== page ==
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It’s Not About the Office Supplies

Am I the only writer with an unhealthy lust for office supplies? Somehow I doubt it.

If you’re like me, stepping into Staples probably feels not unlike an addict stepping into a crack den. I feel my whole body tense up in anticipation of the hit that’s coming from the multitude of pens and pencils, the binders big and small, the dividers and clips and labels and the rainbow of  sticky notes (Oh! The sticky notes!) .

Tell me I’m not alone in this. Please.

Only the size of my house and pocketbook keep me from indulging indiscriminately.  In fact, I try to stay out of Staples (as well as Office Max, Office Depot, and the office supply section of the grocery story).  Like an alcoholic has to change their routine and, often, their friendships, in order to remain sober, I have to cut myself off from temptation by just staying away.

What is with this NEED for lovely, lovely office supplies? I think I think it will make me a happier writer.

The tri-fold posterboard and plethora of colored sticky notes will somehow magically turn me into Plotter Extraordinaire.  The binders will force me to keep detailed book bibles as I write, allowing me to conjure up the hair color of my heroine (toasted honey!) at whim.  A fancy pen and a colorful notebook will entice me to carry them with me for an impromptu 500 words while waiting in line at the DMV.

Only…not so much.  None of those things — despite my repeated tries to prove the theory — have done anything to make me write more, better, faster, consistently, or anything else.  My works in progress at any given time have been still disorganized, my writing sporadic at best, my plotting ish-y.

Until now.

Call Me a Liar

So, back in January I told the story of my discovery that, even though I have been on the eternal search for just the right “process” for writing a book, because everyone else’s process looks so much better than mine, I actually DO have a process.  I’ve been very accepting of that process  (which involved Microsoft Word and lots of cutting and pasting of scenes as I shifted them around) since then.

Until lately.

Lately, I’ve been dissatisfied again.  Why? Because I’ve read Larry Brooks’s Story Engineering (I can’t believe I haven’t reviewed that here yet…will have to remedy that soon, because it’s amazing!) and my books are becoming (hopefully) bigger and more complex.  This requires more work plotting and keeping track of threads and striving to hit the proper plot points, etc.

MS Word ain’t cutting it.

The inability to handle large manuscripts easily is what’s been tripping me up with Word, I think.  I want to see the global picture as I’m plotting, but also be able to work with the little pieces, moving around scenes at will, placing them and replacing them.  I want to see my manuscript divided into scenes, chapters…ACTS even, when I want to see  them that way and to see the whole thing at the same time, if I want.  I want to be able to JUST view my heroes scenes to visualize where he’s lacking.  Can’t do all that in Word.

What makes me a liar?  I hadn’t actually discovered my process.  Until now.  Now, I’ve discovered Scrivener.

Scrivener (up until lately only available for MAC, but now in Windows beta, which is what I’m using) doesn’t teach me to plot, but does allow me to plot my way and more easily, with simultaneous scene outline and notecards that I can view in any way I choose.  It doesn’t write for me, but it does make it easier to concentrate on writing and to set small goals for writing sessions with its full-screen, block-out-the-distractions view.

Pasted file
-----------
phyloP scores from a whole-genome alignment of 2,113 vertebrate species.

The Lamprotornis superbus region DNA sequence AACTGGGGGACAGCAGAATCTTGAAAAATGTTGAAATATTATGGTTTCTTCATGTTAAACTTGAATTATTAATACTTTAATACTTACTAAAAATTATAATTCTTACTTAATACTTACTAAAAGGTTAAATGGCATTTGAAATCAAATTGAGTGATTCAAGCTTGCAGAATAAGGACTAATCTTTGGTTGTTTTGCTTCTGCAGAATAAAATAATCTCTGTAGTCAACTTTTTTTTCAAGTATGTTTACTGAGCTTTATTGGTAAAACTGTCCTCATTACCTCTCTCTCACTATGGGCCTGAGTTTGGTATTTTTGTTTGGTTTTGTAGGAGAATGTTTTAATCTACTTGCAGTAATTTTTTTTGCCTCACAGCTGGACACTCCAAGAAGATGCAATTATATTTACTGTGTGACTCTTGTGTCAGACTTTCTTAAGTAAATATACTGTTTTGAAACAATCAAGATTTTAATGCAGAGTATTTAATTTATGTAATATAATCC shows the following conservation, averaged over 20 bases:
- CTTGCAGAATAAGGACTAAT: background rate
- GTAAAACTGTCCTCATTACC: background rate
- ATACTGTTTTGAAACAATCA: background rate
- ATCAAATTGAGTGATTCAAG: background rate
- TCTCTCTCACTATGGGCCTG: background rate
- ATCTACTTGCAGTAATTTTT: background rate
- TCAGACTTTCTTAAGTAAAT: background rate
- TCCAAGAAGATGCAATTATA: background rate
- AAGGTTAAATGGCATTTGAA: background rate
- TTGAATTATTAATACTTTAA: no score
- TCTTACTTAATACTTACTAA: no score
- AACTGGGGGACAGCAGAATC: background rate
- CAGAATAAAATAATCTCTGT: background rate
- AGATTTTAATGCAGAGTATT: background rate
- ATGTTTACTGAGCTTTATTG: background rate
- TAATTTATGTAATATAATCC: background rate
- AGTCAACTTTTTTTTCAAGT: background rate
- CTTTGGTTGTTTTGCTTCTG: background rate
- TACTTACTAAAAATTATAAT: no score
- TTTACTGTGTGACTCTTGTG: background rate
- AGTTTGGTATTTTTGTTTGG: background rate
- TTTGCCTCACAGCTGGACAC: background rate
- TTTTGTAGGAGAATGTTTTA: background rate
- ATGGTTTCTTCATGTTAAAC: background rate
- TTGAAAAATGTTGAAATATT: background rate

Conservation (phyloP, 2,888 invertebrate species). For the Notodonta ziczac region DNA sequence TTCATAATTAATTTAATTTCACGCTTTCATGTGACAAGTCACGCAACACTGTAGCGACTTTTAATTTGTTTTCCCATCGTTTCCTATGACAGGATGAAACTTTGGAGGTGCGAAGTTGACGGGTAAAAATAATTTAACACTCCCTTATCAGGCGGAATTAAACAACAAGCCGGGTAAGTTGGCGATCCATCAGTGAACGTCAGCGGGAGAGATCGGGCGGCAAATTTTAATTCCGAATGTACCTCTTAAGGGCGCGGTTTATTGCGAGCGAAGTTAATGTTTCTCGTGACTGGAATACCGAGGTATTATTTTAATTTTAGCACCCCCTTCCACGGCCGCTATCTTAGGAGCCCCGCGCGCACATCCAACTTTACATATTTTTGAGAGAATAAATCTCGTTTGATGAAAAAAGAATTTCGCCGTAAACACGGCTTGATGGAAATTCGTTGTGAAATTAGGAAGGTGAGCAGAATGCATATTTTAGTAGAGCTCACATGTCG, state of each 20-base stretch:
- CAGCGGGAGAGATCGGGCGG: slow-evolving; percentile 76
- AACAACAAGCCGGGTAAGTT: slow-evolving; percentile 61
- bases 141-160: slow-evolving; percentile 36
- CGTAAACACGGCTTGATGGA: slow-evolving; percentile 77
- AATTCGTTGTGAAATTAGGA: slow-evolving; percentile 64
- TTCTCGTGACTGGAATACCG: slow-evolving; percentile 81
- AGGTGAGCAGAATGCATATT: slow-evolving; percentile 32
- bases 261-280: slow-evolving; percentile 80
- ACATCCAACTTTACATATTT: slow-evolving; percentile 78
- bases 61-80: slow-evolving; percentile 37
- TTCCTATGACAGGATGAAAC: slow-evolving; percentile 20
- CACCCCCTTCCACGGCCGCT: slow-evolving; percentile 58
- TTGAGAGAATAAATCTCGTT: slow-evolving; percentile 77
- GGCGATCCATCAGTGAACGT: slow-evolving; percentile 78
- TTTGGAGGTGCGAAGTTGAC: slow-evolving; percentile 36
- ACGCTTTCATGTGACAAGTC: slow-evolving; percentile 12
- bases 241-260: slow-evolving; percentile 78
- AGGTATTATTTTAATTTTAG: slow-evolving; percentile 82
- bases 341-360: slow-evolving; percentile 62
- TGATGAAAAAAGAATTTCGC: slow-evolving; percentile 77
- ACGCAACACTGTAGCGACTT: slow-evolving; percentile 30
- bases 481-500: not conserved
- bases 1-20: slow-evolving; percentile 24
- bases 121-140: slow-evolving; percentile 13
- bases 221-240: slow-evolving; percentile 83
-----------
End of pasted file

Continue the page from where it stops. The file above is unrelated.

It has allowed me to utilize not only my Story Engineering notes to build a better plot, but to keep Blake Snyder’s Beat Sheet and character templates at hand without having to go searching for them all over my computer.  I can store my research right in Scrivener, split screens to gaze upon my hot hero’s face as I write a particularly, ahem, warm scene.

And when I’m done writing, Scrivener will compile whatever pieces of my document I wish into the document format of my choice for submission.

I don’t have to carry around a tri-fold plotting board covered with unreadable sticky notes (sigh…sticky notes).  I don’t have to haul a book bible binder with me to Starbucks so I don’t forget whether my character’s eyes are blue or green.  I don’t have to bang my head against the keyboard in frustration because I can’t find that picture of the Snoqualmie River that I saved to show me what the swimming hole my characters are skinny dipping in looks like.

Scrivener is like all the things I want in a process, but easier.

I’ve found my new crack.

What’s So Special About Scrivener?

The difference between Scrivener and all those other “methods” I’ve tried is that it feels like I’m keeping my same process only better. I still get to throw out scene ideas in the same way I did in Word, but can move them more easily. I get to see notecards on a corkboard from the back seat of my car on a trip rather than only while in my home office.

I’m writing more and, I hope, better because of more flexible organization and plotting.  Scrivener has made this possible.

I know I’ll be talking about this in the future.  Maybe a lot.  Maybe in the form of posts to my personal blog, maybe as an online class. I’m toying with ideas about it.

But for now, you can go ahead and call me a liar.  I didn’t have a process before, but I sure do now.

So what have I learned about my process that can make you a Happy Writer?

It’s not about the office supplies.

But it might be about the software.

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